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Korea can bridge Global West, South: ex-UN Undersecretary-General

By Sanjay Kumar

Published : April 30, 2024 - 11:27

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Former UN Undersecretary-General Kim Won-soo delivers a lecture on “Korea and the Changing World Issues” at Korea CQ Forum at the residence of Singapore Ambassador in Seongbuk-gu, Seoul, on Tuesday. (CICI) Former UN Undersecretary-General Kim Won-soo delivers a lecture on “Korea and the Changing World Issues” at Korea CQ Forum at the residence of Singapore Ambassador in Seongbuk-gu, Seoul, on Tuesday. (CICI)

South Korea could play an instrumental role in connecting the Global West and the South with its strong commitment to international cooperation and overseas assistance funds for developing countries, former UN Undersecretary-General Kim Won-soo at the CQ Forum in Seoul.

Speaking at the CQ Forum in Seoul held last week, Kim said Korea was in a position to address fragmentation, skepticism and uncertainty in the world order, referring to its leading role in hosting a series of summits on contentious issues including democracy and artificial intelligence.

"The global south is, I think, the battleground for the global east and global west," he said at the forum hosted by the Corea Image Communication Institute (CICI).

“So who will get their minds and hearts? I think we (Korea) will win that paradigm battle.”

The term "Global South" refers to countries often characterized as "developing," "less developed," or "underdeveloped." While not exclusive to the Southern Hemisphere, many of these nations are located there, predominantly in Africa, Asia and Latin America.

Countries in the Global South have been advocating for a more fair, rational and representative global order for an environment of peace, stability, and sustainable development.

Discussing planetary politics and Korea, Kim cited the nuclear winter, the climate crisis and emerging technology as the perfect storm of existential threats in the present world and called for a paradigm shift from a state-centered to a planet-oriented international order to form coalitions with like-minded states from the global west and south.

Korea's engagement with the Global South is strong because the country once belonged to the Global South and moved to the Global West, said Kim when asked how strong South Korea’s engagement is with countries of the Global South.

Attendees pose for a group photo at Korea CQ Forum at the residence of Singapore Ambassador in Seongbuk-gu, Seoul, on Tuesday. (CICI) Attendees pose for a group photo at Korea CQ Forum at the residence of Singapore Ambassador in Seongbuk-gu, Seoul, on Tuesday. (CICI)

“Korea is one of the very few countries that still commit to increasing our ODA budget,” he said, expressing Korea’s willingness to share its development experiences.

The South Korean government allocated a budget of 6.3 trillion won ($4.7 billion) for official development assistance (ODA) this year, funding 1,976 ODA projects across 47 agencies.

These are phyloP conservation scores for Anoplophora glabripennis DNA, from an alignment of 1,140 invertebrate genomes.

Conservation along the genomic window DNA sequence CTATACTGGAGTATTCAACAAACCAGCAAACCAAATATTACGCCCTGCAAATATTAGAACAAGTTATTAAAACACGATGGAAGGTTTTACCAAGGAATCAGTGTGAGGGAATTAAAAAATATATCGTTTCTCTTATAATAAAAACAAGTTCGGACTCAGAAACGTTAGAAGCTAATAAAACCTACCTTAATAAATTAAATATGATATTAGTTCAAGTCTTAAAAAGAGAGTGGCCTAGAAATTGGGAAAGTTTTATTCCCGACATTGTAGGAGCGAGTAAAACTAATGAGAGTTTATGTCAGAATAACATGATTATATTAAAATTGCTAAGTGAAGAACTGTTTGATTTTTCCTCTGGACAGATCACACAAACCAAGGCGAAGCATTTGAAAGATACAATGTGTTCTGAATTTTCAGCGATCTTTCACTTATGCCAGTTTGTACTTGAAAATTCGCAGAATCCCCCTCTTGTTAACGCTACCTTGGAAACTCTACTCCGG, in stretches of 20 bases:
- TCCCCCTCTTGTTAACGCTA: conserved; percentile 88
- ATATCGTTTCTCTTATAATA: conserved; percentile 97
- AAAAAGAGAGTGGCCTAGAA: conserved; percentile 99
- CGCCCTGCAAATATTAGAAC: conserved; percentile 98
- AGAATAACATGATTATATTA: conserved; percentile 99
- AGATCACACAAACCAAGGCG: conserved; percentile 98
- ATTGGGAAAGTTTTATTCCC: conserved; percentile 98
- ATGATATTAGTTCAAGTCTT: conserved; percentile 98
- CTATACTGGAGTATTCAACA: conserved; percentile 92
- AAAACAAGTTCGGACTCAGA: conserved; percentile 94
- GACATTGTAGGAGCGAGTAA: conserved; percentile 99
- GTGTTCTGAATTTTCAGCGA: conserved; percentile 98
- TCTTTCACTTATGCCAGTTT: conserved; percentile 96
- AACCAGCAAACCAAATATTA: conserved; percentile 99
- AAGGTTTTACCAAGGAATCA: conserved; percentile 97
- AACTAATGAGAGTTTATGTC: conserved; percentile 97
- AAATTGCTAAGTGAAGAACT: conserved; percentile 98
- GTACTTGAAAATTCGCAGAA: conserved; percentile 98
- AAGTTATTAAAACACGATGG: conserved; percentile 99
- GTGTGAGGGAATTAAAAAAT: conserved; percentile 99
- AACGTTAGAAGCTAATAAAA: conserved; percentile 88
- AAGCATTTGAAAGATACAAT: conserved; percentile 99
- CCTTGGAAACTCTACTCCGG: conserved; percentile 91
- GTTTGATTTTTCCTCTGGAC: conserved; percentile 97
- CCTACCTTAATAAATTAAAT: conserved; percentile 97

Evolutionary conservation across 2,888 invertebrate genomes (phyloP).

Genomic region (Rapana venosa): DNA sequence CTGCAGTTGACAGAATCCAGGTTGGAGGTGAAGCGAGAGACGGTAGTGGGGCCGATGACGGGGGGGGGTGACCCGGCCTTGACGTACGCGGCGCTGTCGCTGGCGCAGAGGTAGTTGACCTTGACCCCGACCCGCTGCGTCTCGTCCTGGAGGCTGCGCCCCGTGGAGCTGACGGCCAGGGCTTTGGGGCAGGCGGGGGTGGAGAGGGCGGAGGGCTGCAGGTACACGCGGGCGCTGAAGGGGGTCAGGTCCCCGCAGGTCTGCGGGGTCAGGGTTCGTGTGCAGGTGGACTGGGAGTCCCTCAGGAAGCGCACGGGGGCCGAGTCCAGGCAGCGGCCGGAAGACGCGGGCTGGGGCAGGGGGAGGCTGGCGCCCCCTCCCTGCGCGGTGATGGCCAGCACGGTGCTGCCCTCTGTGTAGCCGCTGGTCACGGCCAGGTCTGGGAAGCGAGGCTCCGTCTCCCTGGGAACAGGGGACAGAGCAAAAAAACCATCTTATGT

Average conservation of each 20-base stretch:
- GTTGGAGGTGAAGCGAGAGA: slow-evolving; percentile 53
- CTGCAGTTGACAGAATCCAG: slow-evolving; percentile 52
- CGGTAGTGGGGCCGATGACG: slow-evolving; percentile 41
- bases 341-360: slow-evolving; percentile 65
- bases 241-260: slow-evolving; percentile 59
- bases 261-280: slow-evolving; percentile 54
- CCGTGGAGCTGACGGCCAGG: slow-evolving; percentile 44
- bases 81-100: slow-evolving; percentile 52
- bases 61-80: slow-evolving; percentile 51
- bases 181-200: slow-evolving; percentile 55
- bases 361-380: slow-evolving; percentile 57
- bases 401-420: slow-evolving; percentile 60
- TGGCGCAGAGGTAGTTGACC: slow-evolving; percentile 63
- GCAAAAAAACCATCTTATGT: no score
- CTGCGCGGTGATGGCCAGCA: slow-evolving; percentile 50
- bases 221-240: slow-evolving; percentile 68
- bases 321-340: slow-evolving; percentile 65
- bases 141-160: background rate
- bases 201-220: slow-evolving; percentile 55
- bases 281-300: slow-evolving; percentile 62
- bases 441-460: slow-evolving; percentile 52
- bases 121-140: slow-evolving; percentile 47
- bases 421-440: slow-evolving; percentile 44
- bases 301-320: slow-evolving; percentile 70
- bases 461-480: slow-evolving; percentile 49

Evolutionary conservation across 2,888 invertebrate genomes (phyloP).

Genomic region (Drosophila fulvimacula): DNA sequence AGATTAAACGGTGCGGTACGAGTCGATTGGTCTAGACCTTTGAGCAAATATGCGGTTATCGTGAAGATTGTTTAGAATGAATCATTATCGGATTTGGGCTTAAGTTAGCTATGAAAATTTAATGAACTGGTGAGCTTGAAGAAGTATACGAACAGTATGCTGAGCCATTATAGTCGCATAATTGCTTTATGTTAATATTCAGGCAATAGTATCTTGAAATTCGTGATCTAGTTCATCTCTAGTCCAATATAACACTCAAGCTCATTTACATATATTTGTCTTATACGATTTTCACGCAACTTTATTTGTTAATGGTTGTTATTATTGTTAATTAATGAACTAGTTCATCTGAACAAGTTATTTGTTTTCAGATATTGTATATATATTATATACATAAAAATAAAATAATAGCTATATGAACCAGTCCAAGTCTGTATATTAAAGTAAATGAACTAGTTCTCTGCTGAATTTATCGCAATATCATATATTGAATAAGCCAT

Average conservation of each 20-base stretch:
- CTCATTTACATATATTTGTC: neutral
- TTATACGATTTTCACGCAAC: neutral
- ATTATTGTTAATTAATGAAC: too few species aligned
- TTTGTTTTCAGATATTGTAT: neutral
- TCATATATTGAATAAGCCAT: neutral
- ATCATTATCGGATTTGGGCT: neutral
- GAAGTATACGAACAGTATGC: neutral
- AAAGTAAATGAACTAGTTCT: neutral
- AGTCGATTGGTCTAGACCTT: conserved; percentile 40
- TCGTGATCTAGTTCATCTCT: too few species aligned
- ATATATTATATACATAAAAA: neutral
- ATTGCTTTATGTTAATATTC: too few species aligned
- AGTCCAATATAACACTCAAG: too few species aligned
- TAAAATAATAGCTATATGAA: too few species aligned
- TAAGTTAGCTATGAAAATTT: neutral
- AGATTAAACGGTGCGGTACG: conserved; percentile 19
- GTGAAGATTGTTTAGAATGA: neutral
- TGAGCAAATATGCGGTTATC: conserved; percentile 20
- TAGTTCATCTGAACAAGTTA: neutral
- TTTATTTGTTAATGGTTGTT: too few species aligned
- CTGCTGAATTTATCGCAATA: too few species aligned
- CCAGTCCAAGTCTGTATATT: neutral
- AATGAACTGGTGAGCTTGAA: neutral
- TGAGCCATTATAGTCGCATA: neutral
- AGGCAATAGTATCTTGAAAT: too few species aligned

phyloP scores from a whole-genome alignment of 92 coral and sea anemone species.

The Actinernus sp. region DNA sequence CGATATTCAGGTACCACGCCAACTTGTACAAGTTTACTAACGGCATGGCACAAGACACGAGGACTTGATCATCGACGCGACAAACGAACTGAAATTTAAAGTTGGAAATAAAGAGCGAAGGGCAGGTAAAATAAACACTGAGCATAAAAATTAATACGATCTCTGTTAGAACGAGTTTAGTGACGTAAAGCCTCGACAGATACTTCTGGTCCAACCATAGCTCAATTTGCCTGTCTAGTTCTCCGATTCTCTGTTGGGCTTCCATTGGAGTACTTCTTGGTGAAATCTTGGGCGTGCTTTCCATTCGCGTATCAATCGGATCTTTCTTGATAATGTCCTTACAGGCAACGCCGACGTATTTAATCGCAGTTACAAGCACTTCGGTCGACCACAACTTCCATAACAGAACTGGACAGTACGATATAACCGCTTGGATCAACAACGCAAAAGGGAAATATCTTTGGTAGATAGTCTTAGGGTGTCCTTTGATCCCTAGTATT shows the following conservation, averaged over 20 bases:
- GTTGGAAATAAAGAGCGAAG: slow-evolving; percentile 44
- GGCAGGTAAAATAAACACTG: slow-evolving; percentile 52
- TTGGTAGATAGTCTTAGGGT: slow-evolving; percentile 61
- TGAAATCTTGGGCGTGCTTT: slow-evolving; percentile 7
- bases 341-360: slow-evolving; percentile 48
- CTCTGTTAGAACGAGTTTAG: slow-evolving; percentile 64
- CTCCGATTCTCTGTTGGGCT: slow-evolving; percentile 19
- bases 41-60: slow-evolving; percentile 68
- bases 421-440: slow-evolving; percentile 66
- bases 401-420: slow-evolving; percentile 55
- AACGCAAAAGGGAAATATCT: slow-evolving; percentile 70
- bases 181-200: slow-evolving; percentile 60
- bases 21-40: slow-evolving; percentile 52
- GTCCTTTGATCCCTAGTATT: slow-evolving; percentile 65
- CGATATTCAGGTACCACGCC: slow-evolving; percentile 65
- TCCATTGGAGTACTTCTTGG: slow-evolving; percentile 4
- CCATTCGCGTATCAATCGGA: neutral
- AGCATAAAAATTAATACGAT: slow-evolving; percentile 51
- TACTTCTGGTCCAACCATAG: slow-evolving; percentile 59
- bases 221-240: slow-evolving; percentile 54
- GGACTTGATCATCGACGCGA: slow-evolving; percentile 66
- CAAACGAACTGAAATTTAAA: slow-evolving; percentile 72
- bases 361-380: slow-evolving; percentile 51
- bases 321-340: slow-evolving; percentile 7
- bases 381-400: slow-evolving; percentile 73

The country’s commitment to ODA has steadily increased since joining the Development Assistance Committee in 2010, aiding developing nations.

Kim said that the Summit for Democracy hosted by South Korea in March this year and the AI Seoul Summit to be co-hosted in May with the UK show Korea’s commitment to finding solutions and lining up with the Global South.

This summit aims to facilitate the safe development of AI technologies, building upon the cooperative framework established by the Bletchley Declaration, according to organizers.

Signed on November 3, 2023, by Australia, 27 other countries and the EU, the declaration commits signatories to proactively manage risks associated with "frontier AI" to ensure safe and responsible development and deployment of highly capable general-purpose AI models.

Meanwhile, he suggested Korea facilitate dialogue between the United States and China to fill the deficit in global public goods provision, leveraging engagement with the Global South.

“Korea can help find the US and China, find common ground,” Kim said, suggesting coalitions with like-minded states.

He also advocated for a plurilateral approach that embraces openness and inclusivity, allowing Korea to build partnerships with as many countries as possible.

Kim pointed out challenges in global governance systems, such as the breakdown of the US Security Council's privacy and the lack of strong leadership due to the US retreat and China's reluctance to fill the gap.

The leadership vacuum is evident in conflicts like those in Eastern Europe and the Middle East, including the Nagorno-Karabakh dispute, according to Kim.

He said activating fortification lines between the Global East and Global West signals shifting geopolitical dynamics with potential implications.

“If the eastern part is going to be activated, then we'll see the third war,” he warned, suggesting international collaboration to prevent conflict escalation and maintain stability.

Urging proactive measures to avert unintended escalations, Kim emphasized the global impact, especially amid upcoming US elections that could either ease tensions or exacerbate them, labeling the situation as "planetary politics."

But the former UN official also cautioned against the growing risks associated with AI-driven warfare, dubbed the "singleton moment," where strategic decisions could be entrusted to artificial intelligence rather than human control.

“That's why Korea is trying to host a second AI summit in September,” he said.